5. #5
    Join Date
    Sep 2011
    Location
    Santa Rosa County, Florida
    Posts
    395

    Default Re: Getting Out: Is it always a losing proposition?

    I agree that selling out is almost always a losing proposition.There is one easy way around this problem.Don't get out.

  6. #6
    Join Date
    Jun 2012
    Location
    Citrus County, Florida, United States
    Posts
    258

    Default Re: Getting Out: Is it always a losing proposition?

    It's called depreciation.

  7. #7
    Join Date
    Apr 2011
    Location
    Weeki Wachee, Florida,USA
    Posts
    1,944

    Default Re: Getting Out: Is it always a losing proposition?

    It would depend how you do the math.
    How do you value your used equipment and how you filled them with bees.

  8. #8
    Join Date
    Mar 2011
    Location
    Slidell, LA, USA
    Posts
    259

    Default Re: Getting Out: Is it always a losing proposition?

    We are all concentrating on equipment. How about his customer base, name and yards. That all has value, if it exists. The purchaser should operate the hives under the old name for a while as he moves any customers over to the purchasing company. His bees have value, if nothing else as previously mentioned make up nucs or entire hives and sell them as a complete deal, equipment and bees.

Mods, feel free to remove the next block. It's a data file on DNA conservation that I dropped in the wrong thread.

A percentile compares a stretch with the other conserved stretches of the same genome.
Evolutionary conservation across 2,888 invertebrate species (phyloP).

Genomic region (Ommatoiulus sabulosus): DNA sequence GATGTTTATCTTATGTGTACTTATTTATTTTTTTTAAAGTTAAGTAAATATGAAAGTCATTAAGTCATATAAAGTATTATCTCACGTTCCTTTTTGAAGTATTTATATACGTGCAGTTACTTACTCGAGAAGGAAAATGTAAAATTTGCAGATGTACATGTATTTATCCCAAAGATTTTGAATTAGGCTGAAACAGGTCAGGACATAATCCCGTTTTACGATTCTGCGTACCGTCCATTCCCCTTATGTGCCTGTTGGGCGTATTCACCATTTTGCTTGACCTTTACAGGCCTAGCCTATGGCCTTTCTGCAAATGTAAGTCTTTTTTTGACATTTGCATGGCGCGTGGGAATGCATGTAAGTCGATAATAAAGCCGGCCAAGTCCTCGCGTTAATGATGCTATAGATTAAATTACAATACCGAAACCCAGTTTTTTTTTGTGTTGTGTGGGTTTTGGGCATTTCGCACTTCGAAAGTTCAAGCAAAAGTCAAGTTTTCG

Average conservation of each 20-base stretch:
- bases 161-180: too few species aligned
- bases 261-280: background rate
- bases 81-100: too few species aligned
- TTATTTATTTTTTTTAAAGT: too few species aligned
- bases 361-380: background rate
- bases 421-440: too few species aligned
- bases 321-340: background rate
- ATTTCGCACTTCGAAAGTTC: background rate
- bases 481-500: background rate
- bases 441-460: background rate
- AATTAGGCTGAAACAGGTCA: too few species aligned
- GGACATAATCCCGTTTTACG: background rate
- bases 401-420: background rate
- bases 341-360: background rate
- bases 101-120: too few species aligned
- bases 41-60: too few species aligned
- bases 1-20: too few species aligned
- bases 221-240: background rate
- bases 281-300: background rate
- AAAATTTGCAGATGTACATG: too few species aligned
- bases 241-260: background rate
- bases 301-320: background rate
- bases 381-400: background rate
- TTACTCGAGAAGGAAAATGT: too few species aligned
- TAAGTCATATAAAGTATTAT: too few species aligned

If the seller has a good reputation he should offer to help the transition, a little time during the transitition can make for a successful, more profitable deal. I agree if all you have is used equipment you'd be lucky to get 50 cents on the dollar.

  9. #9
    Join Date
    Oct 2010
    Location
    Mammoth Cave, KY
    Posts
    148

    Default Re: Getting Out: Is it always a losing proposition?

    Quote Originally Posted by Oldtimer View Post
    Learn how to breed queens. Take bees from some hives and make nucs and sell them, there is a good demand for nucs. Start selling one or two nucs this season, and keep selling them. When it's time to sell up altogether, you'll be quite familiar with selling nucs & you should, over a season or two, be able to break down and sell all your hives as nucs, and realise a good profit.

    The key is that you have to figure out a way to breed a small number of queens as you need them.
    My thoughts too. You saved me the time of typing.
    Poppy's Bees, Queens, and Honey
    Mammoth Cave, KY

  10. #10
    Join Date
    Nov 2009
    Location
    Halifax, Nova Scotia, Canada
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    Default Re: Getting Out: Is it always a losing proposition?

    Oldtimer - great point. If a person isn't in a sudden jam, needing to get out fast - then selling off woodenware with bees as nucs is a great approach to consider.